Small fleet of BMW FCEVs to be operational by the end of 2022January 28, 2020
The German automaker has confirmed plans to run a small hydrogen-powered fleet in two years.
The BMW FCEVs (fuel cell electric vehicles) that are planned to be operational by the end of 2022 will be based on the carmaker’s X5. The company believes fuel cell technology will help it to convert all its cars to zero emissions over the next 20 years.
BMW sees fuel cell vehicles as a complement to, and not a competitor of, electric vehicles.
As BMW seeks to transform its automobiles into green transportation, it sees BMW FCEVs as a part of its spectrum of powertrains for the future.
According to Dr. Jürgen Guldner, BMW’s VP for hydrogen, fuel cell technology and vehicle projects, fuel cells are not a competitor of electric cars.
“Fuel cells will add to our spectrum of powertrains for the future. We don’t see it as competition for the battery electric vehicle, but as a further offer to our customers,” Guldner stated, The Telegraph reports.
Guldner added that BMW has already begun production on the third generation of fuel cell electric vehicles, with the goal of bringing down the cost of these vehicles so that they can enter the market.
The cost of BMW FCEVs could be on par with other conventional tech by 2030.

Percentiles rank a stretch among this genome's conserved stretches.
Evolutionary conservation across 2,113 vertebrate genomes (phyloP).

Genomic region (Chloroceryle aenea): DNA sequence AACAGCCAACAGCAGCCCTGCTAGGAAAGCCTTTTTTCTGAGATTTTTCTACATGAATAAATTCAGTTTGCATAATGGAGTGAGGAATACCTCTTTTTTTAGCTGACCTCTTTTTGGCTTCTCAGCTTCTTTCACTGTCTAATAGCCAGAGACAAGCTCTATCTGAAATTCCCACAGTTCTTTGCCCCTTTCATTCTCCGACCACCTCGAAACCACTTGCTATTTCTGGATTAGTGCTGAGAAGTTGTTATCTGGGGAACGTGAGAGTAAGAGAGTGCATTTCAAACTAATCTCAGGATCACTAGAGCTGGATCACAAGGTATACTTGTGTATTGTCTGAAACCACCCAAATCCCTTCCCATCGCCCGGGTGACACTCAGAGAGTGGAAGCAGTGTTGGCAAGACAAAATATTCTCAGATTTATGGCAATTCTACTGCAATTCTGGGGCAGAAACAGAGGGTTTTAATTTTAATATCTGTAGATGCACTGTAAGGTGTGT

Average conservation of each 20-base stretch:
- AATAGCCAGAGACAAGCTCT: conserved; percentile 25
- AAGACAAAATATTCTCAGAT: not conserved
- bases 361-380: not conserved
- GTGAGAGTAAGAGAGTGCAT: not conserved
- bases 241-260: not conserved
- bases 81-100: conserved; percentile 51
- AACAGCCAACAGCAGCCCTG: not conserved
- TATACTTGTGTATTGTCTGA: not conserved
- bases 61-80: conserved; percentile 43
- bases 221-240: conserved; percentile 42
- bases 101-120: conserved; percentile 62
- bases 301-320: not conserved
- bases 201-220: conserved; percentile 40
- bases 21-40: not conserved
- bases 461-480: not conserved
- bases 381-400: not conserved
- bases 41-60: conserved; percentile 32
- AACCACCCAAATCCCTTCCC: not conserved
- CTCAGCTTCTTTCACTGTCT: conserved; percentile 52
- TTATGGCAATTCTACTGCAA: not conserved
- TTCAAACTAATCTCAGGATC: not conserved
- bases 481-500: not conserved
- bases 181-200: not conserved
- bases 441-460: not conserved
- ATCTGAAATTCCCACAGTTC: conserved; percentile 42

BMW is no newbie to the hydrogen fuel vehicle industry. The company teamed up with Toyota back in 2015 to develop its first-generation FCEVs, which was made up of a small fleet of converted 5 Series GTs.
While one of the goals of the company is to bring down the cost of hydrogen fuel technology for transportation, its not alone. Toyota and Hyundai, two of the biggest players in the fuel cell electric vehicles industry, believe that these vehicles will eventually cost about the same as today’s conventional gas and diesel vehicles within the next decade.
The reason, according to Guldner, is that plans that have been published by Japan, Korea and others suggest that there will be a “window of opportunity between 2025 and 2030” for the cost to be on par with conventional technology.
It is theorized that some of the reduction in cost will be the result of lowering the amount of platinum that is required to create the hundreds of small cells that comprise a fuel cell stack.
When it comes to the success of BMW FCEVs, however, Guldner says that, ultimately, it will be the customer who decides what they want to drive.